Inhospitable Feudin’

After nearly 100 years, Our Hospitality stands as the lone stunt train movie. No one is brazen enough to try this anymore, at least without visual effects. But there’s Buster Keaton back in the early ‘20s, nearly killing himself (and others) by speeding off track, jumping the train like a bike, or being dangerously dragged alongside. That’s not even the stupidest stunt either: that involves actual rapids.

Looking back on the Keaton catalog, Our Hospitality pairs well. Like Steamboat Bill Jr. (and others), it’s another look at masculinity and letting the old ways die. That’s threaded into Our Hospitality through a Hatfield/McCoy comedy, in which Keaton is sent away from his feuding family to New York while in infancy, returning to claim his inheritance. The road back is a gag. The arrival is a gag. The attempted escapes from the rival family become gags.

Our Hospitality is silent cinema brilliance

Keaton founded cartoon humor before cartoons. Here there’s a spot where a rope will soon pull Keaton off a cliff; with a second to go before the fall, he looks up at the camera akin to Wil E. Coyote. And the “perilous waterfall awaiting the hero” cliche? That’s all Keaton too.

Our Hospitality peaks a little too early in terms of laughs. That’s the only fault. Before Keaton realizes the family is out to get him, Our Hospitality brings classic lovable idiot comedy into the fray. Keaton even helps one of them load the gun pointed at him.

The Canfield family hold this grudge for unknown cause – before the generation, the feud started for reasons long forgotten. Now, it’s instilled hate, of which Keaton’s mild Willie McKay was never exposed. Set pre-Civil War, Our Hospitality suggests the progression notable in big city life, while in Appalachia, their connection to the old ways keeps them forever locked to an extinct lifestyle. To them, violence defines their manhood; for Willie, it’s merely being a gentleman. That’s made clear when Willie tries breaking up a domestic brawl, only for the abused wife to slap Willie for helping her.

Notable as the first feature length effort from Keaton’s camp, the pacing doesn’t wane. If anything, it’s almost too fast, too energetic, and ultimately, splendid. Flush with risky stunts, the laughs maintain their obscenely high quota through to the finish that sees Keaton swinging across a studio waterfall set – and interior set or not, it’s a hefty fall. The end result is silent cinema brilliance.

Video

Restored at 2K from two different prints according to the included materials, the resulting image is stable and generally clean. The few shots with heavier damage pass quickly. Those scratches have little impact. Given the lack of original negative, the condition deserves celebration.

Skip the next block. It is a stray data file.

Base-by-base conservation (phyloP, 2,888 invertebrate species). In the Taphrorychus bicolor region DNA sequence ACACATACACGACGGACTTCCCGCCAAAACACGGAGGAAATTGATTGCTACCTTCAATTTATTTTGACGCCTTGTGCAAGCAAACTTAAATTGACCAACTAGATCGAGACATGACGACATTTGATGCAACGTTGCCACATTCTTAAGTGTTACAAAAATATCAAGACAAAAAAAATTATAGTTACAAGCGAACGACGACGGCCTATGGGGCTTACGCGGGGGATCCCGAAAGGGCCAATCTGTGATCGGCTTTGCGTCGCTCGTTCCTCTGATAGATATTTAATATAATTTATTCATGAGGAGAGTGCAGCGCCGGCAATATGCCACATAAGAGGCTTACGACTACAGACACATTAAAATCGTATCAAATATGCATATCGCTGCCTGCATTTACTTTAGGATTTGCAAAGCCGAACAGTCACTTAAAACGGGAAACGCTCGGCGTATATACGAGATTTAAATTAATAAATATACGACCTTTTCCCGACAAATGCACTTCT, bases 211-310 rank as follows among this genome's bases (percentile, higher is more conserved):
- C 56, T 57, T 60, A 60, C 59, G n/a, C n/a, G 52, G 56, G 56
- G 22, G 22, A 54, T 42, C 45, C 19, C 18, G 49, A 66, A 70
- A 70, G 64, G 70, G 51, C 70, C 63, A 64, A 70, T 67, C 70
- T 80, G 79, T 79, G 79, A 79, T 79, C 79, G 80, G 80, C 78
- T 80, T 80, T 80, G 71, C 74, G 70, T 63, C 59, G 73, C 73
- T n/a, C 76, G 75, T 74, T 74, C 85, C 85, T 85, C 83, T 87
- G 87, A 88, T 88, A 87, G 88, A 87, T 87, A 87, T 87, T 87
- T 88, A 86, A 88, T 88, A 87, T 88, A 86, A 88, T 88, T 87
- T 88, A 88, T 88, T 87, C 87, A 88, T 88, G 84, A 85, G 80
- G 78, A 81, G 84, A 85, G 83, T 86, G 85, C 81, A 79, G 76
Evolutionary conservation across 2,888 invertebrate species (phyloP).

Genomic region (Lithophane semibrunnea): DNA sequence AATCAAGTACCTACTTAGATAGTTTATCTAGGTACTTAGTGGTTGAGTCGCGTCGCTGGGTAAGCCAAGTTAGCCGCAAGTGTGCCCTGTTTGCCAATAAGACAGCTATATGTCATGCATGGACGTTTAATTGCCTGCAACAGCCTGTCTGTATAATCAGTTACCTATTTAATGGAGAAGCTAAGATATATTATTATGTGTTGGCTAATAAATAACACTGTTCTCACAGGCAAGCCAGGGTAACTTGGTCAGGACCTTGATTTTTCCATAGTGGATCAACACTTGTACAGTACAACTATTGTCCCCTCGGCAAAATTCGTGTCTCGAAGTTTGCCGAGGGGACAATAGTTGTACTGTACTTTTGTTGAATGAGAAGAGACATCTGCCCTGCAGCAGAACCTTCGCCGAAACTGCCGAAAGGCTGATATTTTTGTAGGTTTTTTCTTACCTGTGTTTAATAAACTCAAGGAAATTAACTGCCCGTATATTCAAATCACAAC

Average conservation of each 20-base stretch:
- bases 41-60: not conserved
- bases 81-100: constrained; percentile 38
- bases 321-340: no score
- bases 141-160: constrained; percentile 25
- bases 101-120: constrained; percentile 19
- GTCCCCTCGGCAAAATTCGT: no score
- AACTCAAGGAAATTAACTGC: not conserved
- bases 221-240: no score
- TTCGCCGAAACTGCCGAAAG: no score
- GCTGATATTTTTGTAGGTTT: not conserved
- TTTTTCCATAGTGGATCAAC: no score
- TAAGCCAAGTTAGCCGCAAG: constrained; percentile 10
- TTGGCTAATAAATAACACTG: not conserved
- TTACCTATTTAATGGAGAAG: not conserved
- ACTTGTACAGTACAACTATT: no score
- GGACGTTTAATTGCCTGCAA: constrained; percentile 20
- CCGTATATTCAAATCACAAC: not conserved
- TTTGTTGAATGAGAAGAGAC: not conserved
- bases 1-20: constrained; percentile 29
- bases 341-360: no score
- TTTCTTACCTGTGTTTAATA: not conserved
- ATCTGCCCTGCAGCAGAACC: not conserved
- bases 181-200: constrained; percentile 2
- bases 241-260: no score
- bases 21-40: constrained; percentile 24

Marginal grain sits naturally on a soft source, easily resolved by Kino’s encode. Detail shows, if not to a spectacular degree. Texture gives life to shooting locations, defined better than in any prior home presentation. However, numerous shots exhibit some analog-like aliasing, not unlike artifacting, but leaving a shimmering effect on certain edges. Those on smaller screens (or those sitting at distance) might not notice.

Amber tinting coats most of Our Hospitality. A few night scenes utilize blue. While this saps some contrasting energy, overall depth reaches passable levels. Gradients hold hold their side up without banding.

Audio

A newly recorded score sounds… new. Orchestral range gives zest to highs and lows. In DTS-HD stereo, the spread is appreciated.

Extras

A commentary from historians Farran Smith Nehme and Imogen Sara Smith provides excellent historical context. Two short films – one starring Keaton (A Duel to the Death in HD) and the other his train (The Iron Mule in SD) – make for necessary viewing. An audio appreciation in subtitled French from Serge Bromberg runs four minutes. In the final bonus, Robert Israel delves into his scoring process, and Our Hospitality’s history too.

Our Hospitality
  • Video
  • Audio
  • Extras
4

Movie

Buster Keaton succeeded again in Our Hospitality, a story of feuding families given life through full scale train stunts, dangerous rapids, and sight gags.

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